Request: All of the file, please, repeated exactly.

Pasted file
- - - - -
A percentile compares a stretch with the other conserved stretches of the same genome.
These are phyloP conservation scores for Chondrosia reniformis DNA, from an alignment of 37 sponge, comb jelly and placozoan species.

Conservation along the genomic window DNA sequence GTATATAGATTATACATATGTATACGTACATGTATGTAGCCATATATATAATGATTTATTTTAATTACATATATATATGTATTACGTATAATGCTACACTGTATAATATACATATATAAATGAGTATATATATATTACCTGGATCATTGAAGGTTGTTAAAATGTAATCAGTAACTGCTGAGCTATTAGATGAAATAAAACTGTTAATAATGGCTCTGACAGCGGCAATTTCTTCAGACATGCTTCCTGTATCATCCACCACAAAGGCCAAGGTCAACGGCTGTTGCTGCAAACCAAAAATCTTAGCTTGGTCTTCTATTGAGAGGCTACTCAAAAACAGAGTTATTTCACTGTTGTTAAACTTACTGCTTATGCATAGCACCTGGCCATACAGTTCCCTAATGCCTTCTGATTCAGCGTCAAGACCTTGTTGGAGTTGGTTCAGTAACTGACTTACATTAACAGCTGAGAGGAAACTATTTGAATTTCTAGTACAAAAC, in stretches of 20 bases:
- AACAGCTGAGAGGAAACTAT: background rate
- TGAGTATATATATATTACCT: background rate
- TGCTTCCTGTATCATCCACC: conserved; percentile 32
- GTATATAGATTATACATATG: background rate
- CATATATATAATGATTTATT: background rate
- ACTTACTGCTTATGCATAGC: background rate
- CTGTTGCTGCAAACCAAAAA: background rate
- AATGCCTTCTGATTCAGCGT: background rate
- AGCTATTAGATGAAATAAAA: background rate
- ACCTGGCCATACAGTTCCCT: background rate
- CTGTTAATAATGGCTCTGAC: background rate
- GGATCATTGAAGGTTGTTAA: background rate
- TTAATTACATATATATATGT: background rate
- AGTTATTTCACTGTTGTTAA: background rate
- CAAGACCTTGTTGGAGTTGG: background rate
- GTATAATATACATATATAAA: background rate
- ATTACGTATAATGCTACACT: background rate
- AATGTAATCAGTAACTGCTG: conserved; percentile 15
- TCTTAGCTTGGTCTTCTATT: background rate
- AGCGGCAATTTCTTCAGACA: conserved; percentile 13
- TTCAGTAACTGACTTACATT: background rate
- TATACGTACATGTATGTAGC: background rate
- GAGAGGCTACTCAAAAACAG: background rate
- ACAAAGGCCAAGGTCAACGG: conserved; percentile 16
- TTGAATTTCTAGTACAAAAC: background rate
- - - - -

A percentile compares a stretch with the other conserved stretches of the same genome.
These are phyloP conservation scores for Chondrosia reniformis DNA, from an alignment of 37 sponge, comb jelly and placozoan species.

Conservation along the genomic window DNA sequence GTATATAGATTATACATATGTATACGTACATGTATGTAGCCATATATATAATGATTTATTTTAATTACATATATATATGTATTACGTATAATGCTACACTGTATAATATACATATATAAATGAGTATATATATATTACCTGGATCATTGAAGGTTGTTAAAATGTAATCAGTAACTGCTGAGCTATTAGATGAAATAAAACTGTTAATAATGGCTCTGACAGCGGCAATTTCTTCAGACATGCTTCCTGTATCATCCACCACAAAGGCCAAGGTCAACGGCTGTTGCTGCAAACCAAAAATCTTAGCTTGGTCTTCTATTGAGAGGCTACTCAAAAACAGAGTTATTTCACTGTTGTTAAACTTACTGCTTATGCATAGCACCTGGCCATACAGTTCCCTAATGCCTTCTGATTCAGCGTCAAGACCTTGTTGGAGTTGGTTCAGTAACTGACTTACATTAACAGCTGAGAGGAAACTATTTGAATTTCTAGTACAAAAC, in stretches of 20 bases:
- AACAGCTGAGAGGAAACTAT: background rate
- TGAGTATATATATATTACCT: background rate
- TGCTTCCTGTATCATCCACC: conserved; percentile 32
- GTATATAGATTATACATATG: background rate
- CATATATATAATGATTTATT: background rate
- ACTTACTGCTTATGCATAGC: background rate
- CTGTTGCTGCAAACCAAAAA: background rate
- AATGCCTTCTGATTCAGCGT: background rate
- AGCTATTAGATGAAATAAAA: background rate
- ACCTGGCCATACAGTTCCCT: background rate
- CTGTTAATAATGGCTCTGAC: background rate
- GGATCATTGAAGGTTGTTAA: background rate
- TTAATTACATATATATATGT: background rate
- AGTTATTTCACTGTTGTTAA: background rate
- CAAGACCTTGTTGGAGTTGG: background rate
- GTATAATATACATATATAAA: background rate
- ATTACGTATAATGCTACACT: background rate
- AATGTAATCAGTAACTGCTG: conserved; percentile 15
- TCTTAGCTTGGTCTTCTATT: background rate
- AGCGGCAATTTCTTCAGACA: conserved; percentile 13
- TTCAGTAACTGACTTACATT: background rate
- TATACGTACATGTATGTAGC: background rate
- GAGAGGCTACTCAAAAACAG: background rate
- ACAAAGGCCAAGGTCAACGG: conserved; percentile 16
- TTGAATTTCTAGTACAAAAC: background rate